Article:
The 24 bit monitor will be dithered at best.....as long as the driver is doing it's job...

Not sure that dithering explains it. The banding in the 8-bit version of the test gradient is too severe to hide with typical dithering. I have to add such an intense noise or grain to hide banding that it overwhelms the image. No matter how closely I zoom into the bandless test image on the 24 bit display, I see absolutely no dithering or noise.

In non-30 bit Fusion, I can change the test image from 16 bit to 8 bit, and checkbox 'error diffusion' which does an excellent job of smoothing out the banding. But if I zoom in closely, I can see the dithering. If I apply the 'error diffusion' after the image is fully converted to 8 bit, it has no practical effect.

So, Nvidia must be applying truly miraculous dithering!

Btw, I get the same result in CS6. No banding in the 30 bit test image on the 24 bit monitor, until I turn the 30 bit monitor off, and have to restart CS6 to see no banding again.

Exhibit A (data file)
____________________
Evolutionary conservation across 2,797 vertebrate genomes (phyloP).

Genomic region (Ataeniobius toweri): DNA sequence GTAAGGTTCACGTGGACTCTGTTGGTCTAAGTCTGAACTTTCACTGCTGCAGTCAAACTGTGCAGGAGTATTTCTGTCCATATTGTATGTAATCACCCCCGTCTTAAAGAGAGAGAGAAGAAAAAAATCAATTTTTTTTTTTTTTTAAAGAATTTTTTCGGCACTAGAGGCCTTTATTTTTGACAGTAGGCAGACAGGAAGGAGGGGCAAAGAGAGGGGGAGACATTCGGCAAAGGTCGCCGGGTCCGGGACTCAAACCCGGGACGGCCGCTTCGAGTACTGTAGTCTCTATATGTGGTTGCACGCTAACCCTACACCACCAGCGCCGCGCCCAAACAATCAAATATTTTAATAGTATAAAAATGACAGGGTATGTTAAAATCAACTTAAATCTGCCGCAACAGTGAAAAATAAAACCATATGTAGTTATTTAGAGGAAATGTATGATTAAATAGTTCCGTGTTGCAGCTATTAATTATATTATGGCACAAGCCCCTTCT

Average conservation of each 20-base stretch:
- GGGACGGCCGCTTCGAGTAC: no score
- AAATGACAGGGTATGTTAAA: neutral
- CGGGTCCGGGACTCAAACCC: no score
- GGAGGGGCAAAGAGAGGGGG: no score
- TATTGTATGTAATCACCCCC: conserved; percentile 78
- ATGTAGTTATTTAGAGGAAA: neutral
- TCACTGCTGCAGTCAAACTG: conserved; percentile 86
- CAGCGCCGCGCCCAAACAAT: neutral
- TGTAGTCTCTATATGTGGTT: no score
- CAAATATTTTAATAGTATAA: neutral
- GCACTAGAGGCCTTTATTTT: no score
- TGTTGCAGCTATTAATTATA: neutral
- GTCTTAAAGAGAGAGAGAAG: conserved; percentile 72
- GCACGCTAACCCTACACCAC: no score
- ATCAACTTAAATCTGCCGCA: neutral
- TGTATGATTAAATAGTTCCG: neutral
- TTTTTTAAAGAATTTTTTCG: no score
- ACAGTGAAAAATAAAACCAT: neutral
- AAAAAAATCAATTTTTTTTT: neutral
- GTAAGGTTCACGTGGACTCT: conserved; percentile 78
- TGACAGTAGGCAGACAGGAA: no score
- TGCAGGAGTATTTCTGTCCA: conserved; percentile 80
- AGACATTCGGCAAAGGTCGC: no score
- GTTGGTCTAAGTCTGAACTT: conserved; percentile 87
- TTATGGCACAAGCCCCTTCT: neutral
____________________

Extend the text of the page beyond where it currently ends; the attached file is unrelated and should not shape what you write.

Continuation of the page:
Not really sure why that would indicate that....
Mike is saying all fusion has to do is set the frame buffer....Nvidia handles the rest

Here is a quote from Nvidia docs
In the case when a single GPU drives multiple displays, as long as there is one 30-bit
compatible display active, 30-bit color is automatically enabled on all displays. At scan out,
the driver automatically downgrades the 30-bit output to 24-bit for regular displays....

This sounds like "30-bit color is automatically enabled on all displays", meaning a 24 bit monitor can show 30 bit color, because it would be included in "all displays," right? And the Nvidia driver is just "downgrading" the image for a 24 bit monitor, IF there is no 30 bit monitor present, correct?